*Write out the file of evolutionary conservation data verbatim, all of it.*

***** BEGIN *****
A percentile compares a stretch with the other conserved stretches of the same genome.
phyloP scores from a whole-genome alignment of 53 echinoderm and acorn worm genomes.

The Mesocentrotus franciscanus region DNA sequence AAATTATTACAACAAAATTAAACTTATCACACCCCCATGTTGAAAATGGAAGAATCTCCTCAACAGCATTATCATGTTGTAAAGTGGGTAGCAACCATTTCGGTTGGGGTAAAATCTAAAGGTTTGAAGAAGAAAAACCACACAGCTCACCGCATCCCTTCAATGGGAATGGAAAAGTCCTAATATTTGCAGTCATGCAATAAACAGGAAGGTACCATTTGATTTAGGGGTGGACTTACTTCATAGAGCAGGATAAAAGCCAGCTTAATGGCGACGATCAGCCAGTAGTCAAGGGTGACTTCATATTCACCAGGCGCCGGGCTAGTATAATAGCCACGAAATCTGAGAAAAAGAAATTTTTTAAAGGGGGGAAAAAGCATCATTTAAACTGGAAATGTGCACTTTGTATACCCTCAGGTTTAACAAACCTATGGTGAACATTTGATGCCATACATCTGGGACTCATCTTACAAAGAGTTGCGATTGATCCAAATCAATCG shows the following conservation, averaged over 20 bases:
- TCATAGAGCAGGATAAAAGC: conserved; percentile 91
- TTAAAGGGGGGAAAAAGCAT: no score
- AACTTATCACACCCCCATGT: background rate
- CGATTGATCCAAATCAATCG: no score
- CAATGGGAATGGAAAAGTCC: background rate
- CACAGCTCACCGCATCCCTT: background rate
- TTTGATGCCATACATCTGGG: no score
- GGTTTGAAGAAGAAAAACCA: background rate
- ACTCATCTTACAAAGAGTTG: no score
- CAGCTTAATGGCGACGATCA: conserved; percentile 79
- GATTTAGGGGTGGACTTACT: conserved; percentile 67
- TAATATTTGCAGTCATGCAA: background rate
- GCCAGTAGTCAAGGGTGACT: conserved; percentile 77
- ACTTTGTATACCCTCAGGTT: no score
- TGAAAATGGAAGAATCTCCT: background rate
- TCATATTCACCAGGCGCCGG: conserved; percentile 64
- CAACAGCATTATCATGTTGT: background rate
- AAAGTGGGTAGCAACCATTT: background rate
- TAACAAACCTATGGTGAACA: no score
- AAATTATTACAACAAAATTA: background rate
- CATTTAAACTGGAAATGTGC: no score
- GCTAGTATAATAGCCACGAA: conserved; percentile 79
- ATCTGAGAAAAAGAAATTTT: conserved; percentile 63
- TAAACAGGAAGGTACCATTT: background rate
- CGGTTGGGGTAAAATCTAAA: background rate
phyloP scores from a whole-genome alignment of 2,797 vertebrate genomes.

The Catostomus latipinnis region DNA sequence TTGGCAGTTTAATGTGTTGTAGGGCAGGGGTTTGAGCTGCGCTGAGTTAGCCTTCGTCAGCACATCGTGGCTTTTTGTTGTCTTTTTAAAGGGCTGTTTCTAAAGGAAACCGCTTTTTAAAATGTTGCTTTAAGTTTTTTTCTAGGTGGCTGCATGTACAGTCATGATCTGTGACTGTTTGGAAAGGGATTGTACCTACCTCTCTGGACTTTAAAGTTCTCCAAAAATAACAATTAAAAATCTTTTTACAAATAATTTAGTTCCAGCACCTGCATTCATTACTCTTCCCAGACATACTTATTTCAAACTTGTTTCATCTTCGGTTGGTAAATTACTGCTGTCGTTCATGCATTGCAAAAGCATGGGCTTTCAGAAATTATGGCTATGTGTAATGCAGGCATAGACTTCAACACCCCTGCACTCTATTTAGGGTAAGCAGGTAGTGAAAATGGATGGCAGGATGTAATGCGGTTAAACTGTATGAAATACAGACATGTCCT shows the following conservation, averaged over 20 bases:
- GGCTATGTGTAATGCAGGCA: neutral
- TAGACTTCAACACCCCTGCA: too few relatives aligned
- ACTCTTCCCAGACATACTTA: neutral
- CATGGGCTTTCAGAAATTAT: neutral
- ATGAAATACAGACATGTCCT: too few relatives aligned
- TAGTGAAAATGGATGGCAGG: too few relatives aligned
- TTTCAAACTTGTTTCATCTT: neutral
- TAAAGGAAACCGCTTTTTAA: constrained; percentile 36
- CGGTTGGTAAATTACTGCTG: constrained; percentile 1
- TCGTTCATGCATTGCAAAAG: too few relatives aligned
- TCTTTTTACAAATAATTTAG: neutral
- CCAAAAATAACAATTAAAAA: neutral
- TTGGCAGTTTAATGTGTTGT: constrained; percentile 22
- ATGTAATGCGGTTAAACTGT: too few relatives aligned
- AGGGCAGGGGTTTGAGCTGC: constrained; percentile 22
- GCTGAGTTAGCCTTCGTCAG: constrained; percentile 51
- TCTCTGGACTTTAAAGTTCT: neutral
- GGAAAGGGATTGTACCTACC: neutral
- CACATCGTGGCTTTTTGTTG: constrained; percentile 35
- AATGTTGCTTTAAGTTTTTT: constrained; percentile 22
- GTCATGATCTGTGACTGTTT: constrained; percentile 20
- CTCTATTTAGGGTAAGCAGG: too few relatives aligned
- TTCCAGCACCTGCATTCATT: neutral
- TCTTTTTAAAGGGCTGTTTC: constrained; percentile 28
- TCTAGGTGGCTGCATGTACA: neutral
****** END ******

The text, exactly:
A percentile compares a stretch with the other conserved stretches of the same genome.
phyloP scores from a whole-genome alignment of 53 echinoderm and acorn worm genomes.

The Mesocentrotus franciscanus region DNA sequence AAATTATTACAACAAAATTAAACTTATCACACCCCCATGTTGAAAATGGAAGAATCTCCTCAACAGCATTATCATGTTGTAAAGTGGGTAGCAACCATTTCGGTTGGGGTAAAATCTAAAGGTTTGAAGAAGAAAAACCACACAGCTCACCGCATCCCTTCAATGGGAATGGAAAAGTCCTAATATTTGCAGTCATGCAATAAACAGGAAGGTACCATTTGATTTAGGGGTGGACTTACTTCATAGAGCAGGATAAAAGCCAGCTTAATGGCGACGATCAGCCAGTAGTCAAGGGTGACTTCATATTCACCAGGCGCCGGGCTAGTATAATAGCCACGAAATCTGAGAAAAAGAAATTTTTTAAAGGGGGGAAAAAGCATCATTTAAACTGGAAATGTGCACTTTGTATACCCTCAGGTTTAACAAACCTATGGTGAACATTTGATGCCATACATCTGGGACTCATCTTACAAAGAGTTGCGATTGATCCAAATCAATCG shows the following conservation, averaged over 20 bases:
- TCATAGAGCAGGATAAAAGC: conserved; percentile 91
- TTAAAGGGGGGAAAAAGCAT: no score
- AACTTATCACACCCCCATGT: background rate
- CGATTGATCCAAATCAATCG: no score
- CAATGGGAATGGAAAAGTCC: background rate
- CACAGCTCACCGCATCCCTT: background rate
- TTTGATGCCATACATCTGGG: no score
- GGTTTGAAGAAGAAAAACCA: background rate
- ACTCATCTTACAAAGAGTTG: no score
- CAGCTTAATGGCGACGATCA: conserved; percentile 79
- GATTTAGGGGTGGACTTACT: conserved; percentile 67
- TAATATTTGCAGTCATGCAA: background rate
- GCCAGTAGTCAAGGGTGACT: conserved; percentile 77
- ACTTTGTATACCCTCAGGTT: no score
- TGAAAATGGAAGAATCTCCT: background rate
- TCATATTCACCAGGCGCCGG: conserved; percentile 64
- CAACAGCATTATCATGTTGT: background rate
- AAAGTGGGTAGCAACCATTT: background rate
- TAACAAACCTATGGTGAACA: no score
- AAATTATTACAACAAAATTA: background rate
- CATTTAAACTGGAAATGTGC: no score
- GCTAGTATAATAGCCACGAA: conserved; percentile 79
- ATCTGAGAAAAAGAAATTTT: conserved; percentile 63
- TAAACAGGAAGGTACCATTT: background rate
- CGGTTGGGGTAAAATCTAAA: background rate
phyloP scores from a whole-genome alignment of 2,797 vertebrate genomes.

The Catostomus latipinnis region DNA sequence TTGGCAGTTTAATGTGTTGTAGGGCAGGGGTTTGAGCTGCGCTGAGTTAGCCTTCGTCAGCACATCGTGGCTTTTTGTTGTCTTTTTAAAGGGCTGTTTCTAAAGGAAACCGCTTTTTAAAATGTTGCTTTAAGTTTTTTTCTAGGTGGCTGCATGTACAGTCATGATCTGTGACTGTTTGGAAAGGGATTGTACCTACCTCTCTGGACTTTAAAGTTCTCCAAAAATAACAATTAAAAATCTTTTTACAAATAATTTAGTTCCAGCACCTGCATTCATTACTCTTCCCAGACATACTTATTTCAAACTTGTTTCATCTTCGGTTGGTAAATTACTGCTGTCGTTCATGCATTGCAAAAGCATGGGCTTTCAGAAATTATGGCTATGTGTAATGCAGGCATAGACTTCAACACCCCTGCACTCTATTTAGGGTAAGCAGGTAGTGAAAATGGATGGCAGGATGTAATGCGGTTAAACTGTATGAAATACAGACATGTCCT shows the following conservation, averaged over 20 bases:
- GGCTATGTGTAATGCAGGCA: neutral
- TAGACTTCAACACCCCTGCA: too few relatives aligned
- ACTCTTCCCAGACATACTTA: neutral
- CATGGGCTTTCAGAAATTAT: neutral
- ATGAAATACAGACATGTCCT: too few relatives aligned
- TAGTGAAAATGGATGGCAGG: too few relatives aligned
- TTTCAAACTTGTTTCATCTT: neutral
- TAAAGGAAACCGCTTTTTAA: constrained; percentile 36
- CGGTTGGTAAATTACTGCTG: constrained; percentile 1
- TCGTTCATGCATTGCAAAAG: too few relatives aligned
- TCTTTTTACAAATAATTTAG: neutral
- CCAAAAATAACAATTAAAAA: neutral
- TTGGCAGTTTAATGTGTTGT: constrained; percentile 22
- ATGTAATGCGGTTAAACTGT: too few relatives aligned
- AGGGCAGGGGTTTGAGCTGC: constrained; percentile 22
- GCTGAGTTAGCCTTCGTCAG: constrained; percentile 51
- TCTCTGGACTTTAAAGTTCT: neutral
- GGAAAGGGATTGTACCTACC: neutral
- CACATCGTGGCTTTTTGTTG: constrained; percentile 35
- AATGTTGCTTTAAGTTTTTT: constrained; percentile 22
- GTCATGATCTGTGACTGTTT: constrained; percentile 20
- CTCTATTTAGGGTAAGCAGG: too few relatives aligned
- TTCCAGCACCTGCATTCATT: neutral
- TCTTTTTAAAGGGCTGTTTC: constrained; percentile 28
- TCTAGGTGGCTGCATGTACA: neutral